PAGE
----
March 28, 2016


"Creativity is not a talent. It is a way of operating." - Austin Kleon starts his tiny little yellow book "Show your work!" with this quote from John Cleese. A book full of nice stories around creativity and sharing creativity. One of my favorite is this: "We´ve all read stories of near-death experiences changing people´s lives. When Georg Lucas was a teenager, he almost died in a car accident. He decided "every day now is an extra day," dedicated himself to film, and went on to direct Star Wars".

Or this one:
"I love meeting my online friends  >>IRL.<< (IRL = in real life.) There´s never any small talk - we know all about one another and what one another does. We can just sip beer or some other social lubricatn and talk about big ideas. There´s been a few times that I´ve asked people whaat they think the best thing about being online is, and they´ll point around the table and say, >>What we´re doing here.<<""

So "Show your work!" is not a big book. It´d does not unveil the secrets of creativity or a creative. You don´t read through it, with a wow in your face and a fascinated mind about the authors ideas. It´s not mind blowing, no.
Kleon is open, honest and fair. He writes what he thinks a creative should do and what not - especially in times of social media, collaboration and crowdsourcing. He gives away the way he works - day by day. If you follow him on twitter you can watch every day how he is working - on his creative work, on his life as an artist and author. And in all this tiny little tips... there is some wisdom. So, yes "Show your work!" is an easy read ... and surprisingly there are many pages and phrases where you stop and start thinking about your own life and work. And that´s exactly what a good book should do. No matter how big it is.

March 12, 2016

Hello Creatives,

This week I thought we work a bit on our storytelling skills. And as Visual Storytelling is becoming more and more important, let´s start with the images first.

1. You know about Visual Storytelling on Social Media? Of course. But even if you a visual storytelling pro you should have a look into this beautiful presentation shared on Slideshare: The Art of Visual Storytelling! Lovely.

2. You don´t know Photoshop? Now worry, there are so many other tools you can use: Check out this 10 Visual Content Tools for Beginners.

3. How does Storytelling look like on Twitter? Is it possible to use Twitter for fiction? Yes it is. Check out some of my favourite Tweets and how new rules for storytelling on social media look like.


Telling Stories on Twitter is tricky. Space is limited. Attention spam also. But there are some creatives who cracked the code and do a fantastic job with stories on Twitter. Here are my favorites:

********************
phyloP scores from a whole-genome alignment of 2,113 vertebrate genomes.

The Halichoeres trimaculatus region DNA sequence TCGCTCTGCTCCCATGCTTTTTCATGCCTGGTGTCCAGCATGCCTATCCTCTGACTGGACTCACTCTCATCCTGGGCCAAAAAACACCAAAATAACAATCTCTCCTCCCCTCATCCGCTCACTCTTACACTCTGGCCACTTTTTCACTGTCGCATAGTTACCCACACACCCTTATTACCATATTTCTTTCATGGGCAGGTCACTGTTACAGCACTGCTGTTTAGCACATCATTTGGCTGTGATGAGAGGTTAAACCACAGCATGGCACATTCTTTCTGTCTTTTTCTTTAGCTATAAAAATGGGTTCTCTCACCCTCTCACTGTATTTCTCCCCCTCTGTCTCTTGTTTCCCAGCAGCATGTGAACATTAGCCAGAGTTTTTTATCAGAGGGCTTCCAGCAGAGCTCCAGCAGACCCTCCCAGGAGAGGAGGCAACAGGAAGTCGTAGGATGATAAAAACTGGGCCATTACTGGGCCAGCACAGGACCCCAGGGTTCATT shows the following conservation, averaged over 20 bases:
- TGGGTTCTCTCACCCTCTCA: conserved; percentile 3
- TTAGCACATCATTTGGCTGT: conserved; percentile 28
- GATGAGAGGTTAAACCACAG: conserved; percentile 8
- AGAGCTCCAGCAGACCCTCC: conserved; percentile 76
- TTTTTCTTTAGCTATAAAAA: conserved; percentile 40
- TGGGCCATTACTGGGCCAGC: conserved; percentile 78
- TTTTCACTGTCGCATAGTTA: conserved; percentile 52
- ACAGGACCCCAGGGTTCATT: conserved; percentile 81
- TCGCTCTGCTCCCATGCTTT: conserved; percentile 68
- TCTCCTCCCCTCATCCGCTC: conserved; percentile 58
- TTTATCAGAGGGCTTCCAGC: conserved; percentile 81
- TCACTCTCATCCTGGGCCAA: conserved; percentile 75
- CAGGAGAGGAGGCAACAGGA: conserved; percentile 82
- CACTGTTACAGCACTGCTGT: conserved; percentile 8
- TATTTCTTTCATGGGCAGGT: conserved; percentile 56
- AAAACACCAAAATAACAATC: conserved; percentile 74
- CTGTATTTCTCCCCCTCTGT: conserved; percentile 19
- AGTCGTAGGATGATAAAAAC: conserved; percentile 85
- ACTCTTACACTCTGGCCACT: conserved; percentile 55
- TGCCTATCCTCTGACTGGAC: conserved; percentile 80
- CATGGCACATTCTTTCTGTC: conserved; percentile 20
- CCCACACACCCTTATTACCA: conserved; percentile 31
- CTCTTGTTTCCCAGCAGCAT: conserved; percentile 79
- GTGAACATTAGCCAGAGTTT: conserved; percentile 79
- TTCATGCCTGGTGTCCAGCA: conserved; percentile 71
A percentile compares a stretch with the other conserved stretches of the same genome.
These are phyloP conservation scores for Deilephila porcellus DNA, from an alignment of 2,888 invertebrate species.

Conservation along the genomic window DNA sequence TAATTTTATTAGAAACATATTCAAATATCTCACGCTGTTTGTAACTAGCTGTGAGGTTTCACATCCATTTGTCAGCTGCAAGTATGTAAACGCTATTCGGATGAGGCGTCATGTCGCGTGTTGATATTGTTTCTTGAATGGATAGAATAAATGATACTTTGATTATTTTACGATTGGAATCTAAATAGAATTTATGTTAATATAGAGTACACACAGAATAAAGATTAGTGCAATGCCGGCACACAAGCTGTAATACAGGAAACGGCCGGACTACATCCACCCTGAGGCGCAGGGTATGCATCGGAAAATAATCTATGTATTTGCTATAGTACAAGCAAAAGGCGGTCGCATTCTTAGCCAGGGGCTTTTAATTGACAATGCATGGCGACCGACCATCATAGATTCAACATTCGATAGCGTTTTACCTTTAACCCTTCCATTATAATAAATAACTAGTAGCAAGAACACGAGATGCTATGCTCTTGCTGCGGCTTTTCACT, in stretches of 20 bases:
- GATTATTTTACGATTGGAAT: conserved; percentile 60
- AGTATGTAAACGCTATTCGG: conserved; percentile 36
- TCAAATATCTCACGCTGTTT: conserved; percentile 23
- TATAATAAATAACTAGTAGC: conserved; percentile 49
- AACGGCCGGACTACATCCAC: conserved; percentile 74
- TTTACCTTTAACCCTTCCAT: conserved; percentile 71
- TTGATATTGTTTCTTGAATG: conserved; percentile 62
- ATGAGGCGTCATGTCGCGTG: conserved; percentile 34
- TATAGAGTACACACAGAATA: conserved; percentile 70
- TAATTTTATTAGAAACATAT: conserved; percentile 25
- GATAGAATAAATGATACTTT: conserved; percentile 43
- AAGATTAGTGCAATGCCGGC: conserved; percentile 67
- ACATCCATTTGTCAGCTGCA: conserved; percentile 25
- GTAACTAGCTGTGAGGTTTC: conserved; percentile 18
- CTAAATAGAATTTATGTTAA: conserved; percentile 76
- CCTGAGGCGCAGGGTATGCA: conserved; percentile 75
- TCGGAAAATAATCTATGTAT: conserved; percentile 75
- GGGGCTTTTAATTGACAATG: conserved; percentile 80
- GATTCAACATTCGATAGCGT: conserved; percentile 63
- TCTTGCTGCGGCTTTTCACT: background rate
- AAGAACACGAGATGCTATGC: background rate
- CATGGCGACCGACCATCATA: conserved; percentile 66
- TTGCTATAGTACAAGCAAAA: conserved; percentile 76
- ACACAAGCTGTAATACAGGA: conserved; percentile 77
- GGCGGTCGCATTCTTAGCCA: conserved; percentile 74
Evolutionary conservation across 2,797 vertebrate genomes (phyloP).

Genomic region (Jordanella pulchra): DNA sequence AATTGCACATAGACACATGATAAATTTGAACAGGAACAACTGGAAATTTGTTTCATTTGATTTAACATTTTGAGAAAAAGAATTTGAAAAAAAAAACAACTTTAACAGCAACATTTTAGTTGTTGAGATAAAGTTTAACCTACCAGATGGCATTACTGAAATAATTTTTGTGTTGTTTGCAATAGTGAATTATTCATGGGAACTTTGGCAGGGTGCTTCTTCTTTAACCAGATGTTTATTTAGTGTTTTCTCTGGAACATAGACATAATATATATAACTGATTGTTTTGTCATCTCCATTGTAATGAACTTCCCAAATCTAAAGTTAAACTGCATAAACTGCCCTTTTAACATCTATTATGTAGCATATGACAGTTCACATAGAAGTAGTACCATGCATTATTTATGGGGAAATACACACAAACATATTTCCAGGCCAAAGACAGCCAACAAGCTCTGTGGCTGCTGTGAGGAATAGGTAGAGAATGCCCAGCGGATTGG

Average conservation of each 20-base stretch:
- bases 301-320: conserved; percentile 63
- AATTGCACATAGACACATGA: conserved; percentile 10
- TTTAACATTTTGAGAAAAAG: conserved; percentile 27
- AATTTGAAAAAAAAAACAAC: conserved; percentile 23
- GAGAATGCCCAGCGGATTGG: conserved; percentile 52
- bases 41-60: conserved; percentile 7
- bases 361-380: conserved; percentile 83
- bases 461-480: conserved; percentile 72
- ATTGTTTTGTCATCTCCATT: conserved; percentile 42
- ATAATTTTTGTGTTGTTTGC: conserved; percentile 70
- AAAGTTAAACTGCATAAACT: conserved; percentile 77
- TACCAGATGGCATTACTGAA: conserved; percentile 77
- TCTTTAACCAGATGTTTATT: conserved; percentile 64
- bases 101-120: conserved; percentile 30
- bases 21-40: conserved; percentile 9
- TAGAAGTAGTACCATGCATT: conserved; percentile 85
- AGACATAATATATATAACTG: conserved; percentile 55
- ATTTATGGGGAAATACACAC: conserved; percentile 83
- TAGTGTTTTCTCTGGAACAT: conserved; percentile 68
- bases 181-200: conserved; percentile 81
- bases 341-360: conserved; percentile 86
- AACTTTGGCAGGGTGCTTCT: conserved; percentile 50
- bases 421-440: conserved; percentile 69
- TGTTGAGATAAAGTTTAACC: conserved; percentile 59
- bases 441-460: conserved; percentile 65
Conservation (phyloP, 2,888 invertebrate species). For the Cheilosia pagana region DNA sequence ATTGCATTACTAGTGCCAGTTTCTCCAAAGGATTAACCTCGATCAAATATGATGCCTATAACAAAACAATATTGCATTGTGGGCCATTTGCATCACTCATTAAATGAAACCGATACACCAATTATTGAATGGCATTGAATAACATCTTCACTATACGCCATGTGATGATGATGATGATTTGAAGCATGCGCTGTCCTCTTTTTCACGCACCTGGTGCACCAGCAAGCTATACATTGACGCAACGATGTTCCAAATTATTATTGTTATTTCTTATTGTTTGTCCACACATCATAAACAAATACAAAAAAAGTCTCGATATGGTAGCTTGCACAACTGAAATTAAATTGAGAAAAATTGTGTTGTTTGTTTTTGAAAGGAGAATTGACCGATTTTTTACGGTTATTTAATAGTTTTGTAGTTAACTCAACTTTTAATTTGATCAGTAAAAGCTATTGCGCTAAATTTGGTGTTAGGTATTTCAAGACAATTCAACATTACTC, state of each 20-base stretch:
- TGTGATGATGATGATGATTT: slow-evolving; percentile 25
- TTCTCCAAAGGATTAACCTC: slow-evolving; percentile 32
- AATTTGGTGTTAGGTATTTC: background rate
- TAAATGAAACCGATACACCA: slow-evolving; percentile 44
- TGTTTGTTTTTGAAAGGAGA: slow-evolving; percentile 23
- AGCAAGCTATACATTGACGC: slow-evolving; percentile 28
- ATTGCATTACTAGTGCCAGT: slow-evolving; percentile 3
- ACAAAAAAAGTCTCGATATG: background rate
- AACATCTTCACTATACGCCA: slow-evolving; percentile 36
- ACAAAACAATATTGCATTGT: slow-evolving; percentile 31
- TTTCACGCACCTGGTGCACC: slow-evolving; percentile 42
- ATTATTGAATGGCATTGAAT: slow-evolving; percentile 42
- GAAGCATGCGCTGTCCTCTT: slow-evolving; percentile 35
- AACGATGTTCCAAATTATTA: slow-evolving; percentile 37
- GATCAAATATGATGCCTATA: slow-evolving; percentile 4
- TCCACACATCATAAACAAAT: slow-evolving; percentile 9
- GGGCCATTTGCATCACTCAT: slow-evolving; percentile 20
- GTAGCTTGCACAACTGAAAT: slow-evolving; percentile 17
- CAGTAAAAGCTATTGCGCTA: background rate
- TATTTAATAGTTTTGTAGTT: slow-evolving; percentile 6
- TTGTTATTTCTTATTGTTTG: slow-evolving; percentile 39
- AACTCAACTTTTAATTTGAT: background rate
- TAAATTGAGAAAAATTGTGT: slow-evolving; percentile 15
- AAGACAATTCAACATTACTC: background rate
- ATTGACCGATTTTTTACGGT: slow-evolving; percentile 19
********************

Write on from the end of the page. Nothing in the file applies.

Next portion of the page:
Following @RealTime WWII  is a must. This year the twitter feed is called "WW2 Tweets from 1944". Historian Alwyn Collinson writes tweets as if today would be 1944 - in the middle of World War II. He started the project in August 2011, 72 years before Germany invaded Poland. Every day you can read what happend this day 72 years ago as if you would witness the day live. For example March 9, 2016 Collison tweeted: "Red Air Force bombers have hit Estonian capital of Tallinn, aiming for German forces occupying city- 757 people dead". The Oxford grad promised his 3000.000 followers to tweet until the end of the war August 1945 - this will be August 2017. @RealTime WWII is brilliant usage of Twitter and wonderful innovative storytelling to bing history to life and make it more relevant - especially to a young audience.

Most of the time Twitter is about latest and breaking news. But the #TwitterFictionFestival 2015 is a proofs that Twitter also works for fiction. This authors kick off your imagination with hundreds of short stories. With words and visuals. Check out the website #TwitterFictionFestival 2015 and find wonderful love stories, wired crime stories, poems and parody - from bestseller authors, New York Times journalists and beginners. Read tips and tricks to start your own story on Twitter. And have fun with the Tweed-Generator - creating mini-stories with 3 phrases. Give it a try.

Florian Meimberg is famous for his "Tinytales". Odd stories written with no more than 140 characters - and in German (!). Of course fans of Tinytales also bought Meinmberg´s book "Auf die Länge kommt es an". Here are two examles of this super-min-short-twitter-stories:
  • Er grinste verlegen: „Sorry, Leute. Ich wusste nicht, dass hier jemand wohnt.“ Columbus drehte sich um: „Segel setzen. Wir fahren wieder!“ (He smirked shyly: "Sorry, folks. I did not know that someone lives here." Columbus turned around: "Set the sails. We move on.")
  • Der Tunnelbau ging gut voran: Er musste jetzt ungefähr unter der Berliner Mauer sein. Noch etwa ein Jahr. Im November ’89 würde er flüchten. ("The tunnel looked pretty good: they must have been under the Berlin wall now. Only one year to go from now. They will be able to escape in November ´89".)
Storytelling on Twitter: A revival of Shortstories? Well, Twitter seems to be a wonderful creative canvas for fiction. And a new challenge for storytellers as there are new rules coming along with social media:

What´s new for Storytelling on Social Media? 3 Things

Realtime Feedback: authors and storytellers get live and in real time feedback. They can - and have to - adjust a story according to the interest of their fans and readers.

Neverending Story: Stories don´t have to end. They can go on and on as the beauty of this format is - similar to games - the neverending story.

The Audience has an Audience: The author is no more the only authority on a story. Recipients can and should be invited to support and co-create a story. And as the audience know exactly about its own audience there are some readers who are enthusiatic and motivated to write their own version of a story.